Sunday, December 19, 2004


There is only one God, who has created the world. God has called all objects and living beings into existence by his word.
The universe when created was, in the judgment of God, good. Genesis expresses an optimistic satisfaction and pleasure in the world.
God as a personal being, referred to in anthropomorphic and anthropopathic terms. God may appear and speak to mankind.
Genesis makes no attempt to give a philosophically rigorous definition of God; its description is a practical and historical one. God is treated exclusively with reference to his dealings with the world and with man.
Mankind is the crown of Creation, and has been made in God's image.
All people are descended from Adam and Eve; this expresses the unity of the whole human race.
The Earth possesses for man a certain moral grandeur; man must include God's creatures in the respect that it demands in general, by not exploiting them for his own selfish uses.
Unlike other ancient religious texts from the near-east and middle-east, Genesis posits the existence of a one and only being that may properly be called God. All other non-human intelligences implied or stated to exist in the text may only be considered angels or the like. God is presented as being the sole creator of nature, and as existing outside of it and beyond it.
Some historians believe Genesis to be a more recent example of monotheistic belief than Zoroastrianism, interpreting the commandment "have no other gods before me" as an artifact of early henotheism among the Jews -- i.e., as evidence that the Hebrews were not to worship the gods of other peoples, but only their own tribal god. On the other hand, Genesis, in its present form, purports to give a record of beliefs prior to any surviving religious texts, describing the worship of other gods and local deities as a gradual development among the nations, who departed from original monotheism.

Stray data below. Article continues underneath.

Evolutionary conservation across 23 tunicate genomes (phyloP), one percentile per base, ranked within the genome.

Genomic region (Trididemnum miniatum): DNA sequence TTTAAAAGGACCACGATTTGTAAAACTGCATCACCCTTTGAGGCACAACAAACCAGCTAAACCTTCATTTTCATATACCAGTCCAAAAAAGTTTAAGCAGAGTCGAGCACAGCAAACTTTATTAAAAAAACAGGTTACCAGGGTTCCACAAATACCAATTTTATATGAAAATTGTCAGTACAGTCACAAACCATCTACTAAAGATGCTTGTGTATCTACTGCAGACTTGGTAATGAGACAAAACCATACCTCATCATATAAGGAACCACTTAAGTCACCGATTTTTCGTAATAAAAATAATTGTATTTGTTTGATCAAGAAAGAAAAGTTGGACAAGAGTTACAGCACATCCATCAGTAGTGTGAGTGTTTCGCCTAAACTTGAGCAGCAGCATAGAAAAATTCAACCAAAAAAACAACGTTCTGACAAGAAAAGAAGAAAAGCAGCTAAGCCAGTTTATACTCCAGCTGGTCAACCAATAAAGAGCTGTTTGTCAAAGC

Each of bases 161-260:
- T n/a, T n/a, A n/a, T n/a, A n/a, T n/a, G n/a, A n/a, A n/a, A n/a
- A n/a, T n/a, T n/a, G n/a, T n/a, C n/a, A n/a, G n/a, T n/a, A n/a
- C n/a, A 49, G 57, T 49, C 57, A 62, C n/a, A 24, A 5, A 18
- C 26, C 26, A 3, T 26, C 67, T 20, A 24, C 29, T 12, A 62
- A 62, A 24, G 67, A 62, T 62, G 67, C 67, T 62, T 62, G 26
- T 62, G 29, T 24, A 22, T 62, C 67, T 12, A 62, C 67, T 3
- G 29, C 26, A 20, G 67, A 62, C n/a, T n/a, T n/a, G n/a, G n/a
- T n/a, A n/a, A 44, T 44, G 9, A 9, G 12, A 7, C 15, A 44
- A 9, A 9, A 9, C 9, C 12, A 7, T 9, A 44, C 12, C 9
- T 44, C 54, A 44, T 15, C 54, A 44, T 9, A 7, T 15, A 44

The primary purpose of the book is not historical or legal, but to explain man's origins, and to describe man's relationship to God, and how man's relationship to man must be seen in that light.
God created an eternal, unbreakable covenant with all mankind at the time of Noah; this is known as the Noachide covenant. This universal concern with all mankind is paralleled by a second covenant made to the descendants of Abraham in particular, through his son Isaac, in which their descendants will be chosen to have a special destiny.
The Jewish people are chosen to be in a special covenant with God; God says to Abraham "I will make of you a great nation, and I will bless you and make your name great; and you shall be a blessing. I will bless them that bless you, and curse him that curses you; and in you shall all families of the earth be blessed". God often repeats the promise that Abraham's descendants shall be as numerous as the stars in heaven and as the sand on the seashore.
The article on Biblical cosmology discusses the Bible's view of the cosmos, much of which derives from descriptions in Genesis


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